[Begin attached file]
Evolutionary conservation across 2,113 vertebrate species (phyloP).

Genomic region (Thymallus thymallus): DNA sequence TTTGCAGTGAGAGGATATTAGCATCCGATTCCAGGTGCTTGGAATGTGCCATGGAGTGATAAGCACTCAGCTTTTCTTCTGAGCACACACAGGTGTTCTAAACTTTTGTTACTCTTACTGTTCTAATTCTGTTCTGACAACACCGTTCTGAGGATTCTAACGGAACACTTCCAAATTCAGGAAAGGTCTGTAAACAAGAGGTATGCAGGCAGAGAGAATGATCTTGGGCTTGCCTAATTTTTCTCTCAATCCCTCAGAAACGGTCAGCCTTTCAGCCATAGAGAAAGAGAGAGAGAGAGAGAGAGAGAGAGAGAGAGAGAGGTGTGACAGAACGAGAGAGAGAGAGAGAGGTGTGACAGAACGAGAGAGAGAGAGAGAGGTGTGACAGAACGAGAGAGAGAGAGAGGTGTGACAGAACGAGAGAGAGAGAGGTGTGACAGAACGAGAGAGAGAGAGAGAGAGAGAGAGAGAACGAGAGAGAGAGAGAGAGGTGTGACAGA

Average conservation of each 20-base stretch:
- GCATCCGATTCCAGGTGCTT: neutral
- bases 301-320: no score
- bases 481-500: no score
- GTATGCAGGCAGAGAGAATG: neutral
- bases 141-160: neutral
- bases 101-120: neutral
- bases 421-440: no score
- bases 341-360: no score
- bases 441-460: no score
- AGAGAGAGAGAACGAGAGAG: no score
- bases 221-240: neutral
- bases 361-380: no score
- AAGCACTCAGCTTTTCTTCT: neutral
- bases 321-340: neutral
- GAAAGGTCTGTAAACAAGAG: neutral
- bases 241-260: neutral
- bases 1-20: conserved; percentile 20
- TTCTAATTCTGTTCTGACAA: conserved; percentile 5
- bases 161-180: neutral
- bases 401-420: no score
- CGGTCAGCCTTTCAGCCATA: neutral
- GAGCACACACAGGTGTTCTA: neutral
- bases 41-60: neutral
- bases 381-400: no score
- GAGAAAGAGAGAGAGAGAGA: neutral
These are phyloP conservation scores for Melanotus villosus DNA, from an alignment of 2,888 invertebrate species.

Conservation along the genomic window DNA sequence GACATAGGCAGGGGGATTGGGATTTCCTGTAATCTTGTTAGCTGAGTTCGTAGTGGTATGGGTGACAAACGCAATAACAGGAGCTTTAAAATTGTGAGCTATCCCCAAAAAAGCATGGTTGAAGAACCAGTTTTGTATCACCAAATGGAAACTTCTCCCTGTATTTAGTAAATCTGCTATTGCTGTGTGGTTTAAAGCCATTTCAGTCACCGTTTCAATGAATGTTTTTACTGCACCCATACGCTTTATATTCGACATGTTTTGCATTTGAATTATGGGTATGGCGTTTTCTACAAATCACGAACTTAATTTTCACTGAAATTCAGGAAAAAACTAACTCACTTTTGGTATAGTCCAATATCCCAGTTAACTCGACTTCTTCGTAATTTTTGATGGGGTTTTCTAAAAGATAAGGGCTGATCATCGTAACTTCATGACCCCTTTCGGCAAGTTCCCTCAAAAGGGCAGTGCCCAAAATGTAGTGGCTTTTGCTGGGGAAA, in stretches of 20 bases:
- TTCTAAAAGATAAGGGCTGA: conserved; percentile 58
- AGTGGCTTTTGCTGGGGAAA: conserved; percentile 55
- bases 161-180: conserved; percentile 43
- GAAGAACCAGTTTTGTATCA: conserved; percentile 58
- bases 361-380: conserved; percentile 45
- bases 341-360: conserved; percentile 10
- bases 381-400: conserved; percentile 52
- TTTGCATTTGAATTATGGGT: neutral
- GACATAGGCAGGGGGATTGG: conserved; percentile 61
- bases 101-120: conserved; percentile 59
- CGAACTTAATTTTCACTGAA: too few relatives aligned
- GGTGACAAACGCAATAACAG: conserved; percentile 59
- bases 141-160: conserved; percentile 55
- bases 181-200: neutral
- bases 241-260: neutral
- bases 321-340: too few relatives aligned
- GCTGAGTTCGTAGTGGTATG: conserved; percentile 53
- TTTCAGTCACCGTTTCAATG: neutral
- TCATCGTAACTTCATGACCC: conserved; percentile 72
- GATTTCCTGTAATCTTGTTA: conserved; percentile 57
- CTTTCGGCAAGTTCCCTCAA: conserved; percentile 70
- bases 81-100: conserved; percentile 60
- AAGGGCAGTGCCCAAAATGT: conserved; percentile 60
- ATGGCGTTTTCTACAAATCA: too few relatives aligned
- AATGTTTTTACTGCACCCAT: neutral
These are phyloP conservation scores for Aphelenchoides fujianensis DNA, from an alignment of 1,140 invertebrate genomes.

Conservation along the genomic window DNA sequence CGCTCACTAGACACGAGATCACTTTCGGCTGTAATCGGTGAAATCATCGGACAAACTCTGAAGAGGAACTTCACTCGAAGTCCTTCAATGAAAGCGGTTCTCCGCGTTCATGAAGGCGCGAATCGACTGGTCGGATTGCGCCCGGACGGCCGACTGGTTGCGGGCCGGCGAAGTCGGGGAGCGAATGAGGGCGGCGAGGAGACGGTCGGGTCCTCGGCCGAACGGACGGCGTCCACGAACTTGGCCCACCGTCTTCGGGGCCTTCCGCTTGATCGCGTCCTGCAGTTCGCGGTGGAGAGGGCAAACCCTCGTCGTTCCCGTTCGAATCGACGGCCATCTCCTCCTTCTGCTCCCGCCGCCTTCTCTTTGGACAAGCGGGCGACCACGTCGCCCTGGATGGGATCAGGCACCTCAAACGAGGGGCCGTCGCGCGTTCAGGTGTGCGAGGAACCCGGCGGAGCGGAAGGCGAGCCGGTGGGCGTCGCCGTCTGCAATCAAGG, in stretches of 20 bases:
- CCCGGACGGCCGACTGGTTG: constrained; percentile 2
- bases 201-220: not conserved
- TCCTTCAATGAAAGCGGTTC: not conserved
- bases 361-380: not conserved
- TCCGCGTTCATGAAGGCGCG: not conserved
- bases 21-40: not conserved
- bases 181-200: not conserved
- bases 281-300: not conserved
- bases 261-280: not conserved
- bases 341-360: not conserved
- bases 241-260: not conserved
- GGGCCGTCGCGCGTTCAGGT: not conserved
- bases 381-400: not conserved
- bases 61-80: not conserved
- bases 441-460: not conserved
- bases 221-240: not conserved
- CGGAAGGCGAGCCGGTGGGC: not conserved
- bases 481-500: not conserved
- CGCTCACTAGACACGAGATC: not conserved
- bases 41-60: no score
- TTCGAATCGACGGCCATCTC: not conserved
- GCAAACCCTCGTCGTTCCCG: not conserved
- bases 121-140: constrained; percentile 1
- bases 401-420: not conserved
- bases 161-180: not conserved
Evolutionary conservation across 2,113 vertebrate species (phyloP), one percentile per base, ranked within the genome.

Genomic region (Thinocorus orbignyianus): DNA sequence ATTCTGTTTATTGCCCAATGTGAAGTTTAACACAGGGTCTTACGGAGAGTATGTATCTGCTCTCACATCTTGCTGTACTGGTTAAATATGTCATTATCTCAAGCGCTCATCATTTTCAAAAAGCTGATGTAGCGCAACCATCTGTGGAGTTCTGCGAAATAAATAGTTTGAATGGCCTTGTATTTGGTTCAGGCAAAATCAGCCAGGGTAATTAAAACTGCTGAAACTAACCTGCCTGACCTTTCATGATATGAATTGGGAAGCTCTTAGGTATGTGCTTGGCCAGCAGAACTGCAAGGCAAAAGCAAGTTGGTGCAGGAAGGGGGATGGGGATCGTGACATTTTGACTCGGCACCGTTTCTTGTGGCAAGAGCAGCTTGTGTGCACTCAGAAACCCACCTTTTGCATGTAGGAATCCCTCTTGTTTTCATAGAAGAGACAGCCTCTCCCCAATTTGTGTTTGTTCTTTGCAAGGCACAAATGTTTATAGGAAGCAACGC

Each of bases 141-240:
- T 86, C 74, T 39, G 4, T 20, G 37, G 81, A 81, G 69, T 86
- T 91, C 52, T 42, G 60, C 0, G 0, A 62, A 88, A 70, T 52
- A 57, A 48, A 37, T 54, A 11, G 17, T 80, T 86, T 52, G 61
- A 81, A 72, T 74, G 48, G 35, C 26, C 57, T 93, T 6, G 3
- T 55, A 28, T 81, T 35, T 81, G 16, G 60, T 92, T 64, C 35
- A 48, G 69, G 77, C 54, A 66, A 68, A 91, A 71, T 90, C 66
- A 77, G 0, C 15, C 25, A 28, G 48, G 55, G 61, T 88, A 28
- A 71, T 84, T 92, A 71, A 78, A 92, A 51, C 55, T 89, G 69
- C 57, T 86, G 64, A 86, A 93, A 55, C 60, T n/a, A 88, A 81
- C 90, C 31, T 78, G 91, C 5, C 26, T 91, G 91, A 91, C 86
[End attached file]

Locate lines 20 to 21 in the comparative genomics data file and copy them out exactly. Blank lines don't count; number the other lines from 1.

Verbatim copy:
- bases 1-20: conserved; percentile 20
- TTCTAATTCTGTTCTGACAA: conserved; percentile 5